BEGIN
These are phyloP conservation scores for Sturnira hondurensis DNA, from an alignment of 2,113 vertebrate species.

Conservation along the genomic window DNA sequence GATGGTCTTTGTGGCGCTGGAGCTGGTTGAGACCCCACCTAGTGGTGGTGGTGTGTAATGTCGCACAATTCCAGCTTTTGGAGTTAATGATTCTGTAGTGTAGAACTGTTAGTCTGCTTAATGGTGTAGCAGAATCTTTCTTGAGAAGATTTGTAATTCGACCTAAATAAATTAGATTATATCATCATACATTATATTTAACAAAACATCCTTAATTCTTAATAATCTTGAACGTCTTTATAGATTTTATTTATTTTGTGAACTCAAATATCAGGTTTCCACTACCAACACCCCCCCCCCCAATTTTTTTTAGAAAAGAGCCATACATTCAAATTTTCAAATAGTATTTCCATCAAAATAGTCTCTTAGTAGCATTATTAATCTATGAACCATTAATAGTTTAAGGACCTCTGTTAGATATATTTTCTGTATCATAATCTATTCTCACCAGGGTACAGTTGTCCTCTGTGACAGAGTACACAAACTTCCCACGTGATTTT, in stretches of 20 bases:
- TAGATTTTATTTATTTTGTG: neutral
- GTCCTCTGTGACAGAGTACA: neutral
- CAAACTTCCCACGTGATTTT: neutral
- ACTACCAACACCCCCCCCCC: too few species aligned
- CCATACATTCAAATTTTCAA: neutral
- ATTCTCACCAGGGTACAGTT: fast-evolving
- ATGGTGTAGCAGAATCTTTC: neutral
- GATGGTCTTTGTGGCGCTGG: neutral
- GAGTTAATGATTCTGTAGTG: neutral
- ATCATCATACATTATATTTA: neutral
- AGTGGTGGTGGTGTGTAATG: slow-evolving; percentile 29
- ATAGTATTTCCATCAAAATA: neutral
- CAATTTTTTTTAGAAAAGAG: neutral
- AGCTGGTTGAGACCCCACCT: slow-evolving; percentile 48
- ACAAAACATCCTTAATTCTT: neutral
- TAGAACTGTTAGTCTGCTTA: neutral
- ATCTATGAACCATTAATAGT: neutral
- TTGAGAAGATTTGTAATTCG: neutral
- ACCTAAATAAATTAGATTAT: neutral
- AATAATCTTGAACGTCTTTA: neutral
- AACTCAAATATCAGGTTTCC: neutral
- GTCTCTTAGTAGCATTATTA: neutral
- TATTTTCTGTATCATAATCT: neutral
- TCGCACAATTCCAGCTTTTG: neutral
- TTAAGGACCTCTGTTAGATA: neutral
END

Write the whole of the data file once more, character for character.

These are phyloP conservation scores for Sturnira hondurensis DNA, from an alignment of 2,113 vertebrate species.

Conservation along the genomic window DNA sequence GATGGTCTTTGTGGCGCTGGAGCTGGTTGAGACCCCACCTAGTGGTGGTGGTGTGTAATGTCGCACAATTCCAGCTTTTGGAGTTAATGATTCTGTAGTGTAGAACTGTTAGTCTGCTTAATGGTGTAGCAGAATCTTTCTTGAGAAGATTTGTAATTCGACCTAAATAAATTAGATTATATCATCATACATTATATTTAACAAAACATCCTTAATTCTTAATAATCTTGAACGTCTTTATAGATTTTATTTATTTTGTGAACTCAAATATCAGGTTTCCACTACCAACACCCCCCCCCCCAATTTTTTTTAGAAAAGAGCCATACATTCAAATTTTCAAATAGTATTTCCATCAAAATAGTCTCTTAGTAGCATTATTAATCTATGAACCATTAATAGTTTAAGGACCTCTGTTAGATATATTTTCTGTATCATAATCTATTCTCACCAGGGTACAGTTGTCCTCTGTGACAGAGTACACAAACTTCCCACGTGATTTT, in stretches of 20 bases:
- TAGATTTTATTTATTTTGTG: neutral
- GTCCTCTGTGACAGAGTACA: neutral
- CAAACTTCCCACGTGATTTT: neutral
- ACTACCAACACCCCCCCCCC: too few species aligned
- CCATACATTCAAATTTTCAA: neutral
- ATTCTCACCAGGGTACAGTT: fast-evolving
- ATGGTGTAGCAGAATCTTTC: neutral
- GATGGTCTTTGTGGCGCTGG: neutral
- GAGTTAATGATTCTGTAGTG: neutral
- ATCATCATACATTATATTTA: neutral
- AGTGGTGGTGGTGTGTAATG: slow-evolving; percentile 29
- ATAGTATTTCCATCAAAATA: neutral
- CAATTTTTTTTAGAAAAGAG: neutral
- AGCTGGTTGAGACCCCACCT: slow-evolving; percentile 48
- ACAAAACATCCTTAATTCTT: neutral
- TAGAACTGTTAGTCTGCTTA: neutral
- ATCTATGAACCATTAATAGT: neutral
- TTGAGAAGATTTGTAATTCG: neutral
- ACCTAAATAAATTAGATTAT: neutral
- AATAATCTTGAACGTCTTTA: neutral
- AACTCAAATATCAGGTTTCC: neutral
- GTCTCTTAGTAGCATTATTA: neutral
- TATTTTCTGTATCATAATCT: neutral
- TCGCACAATTCCAGCTTTTG: neutral
- TTAAGGACCTCTGTTAGATA: neutral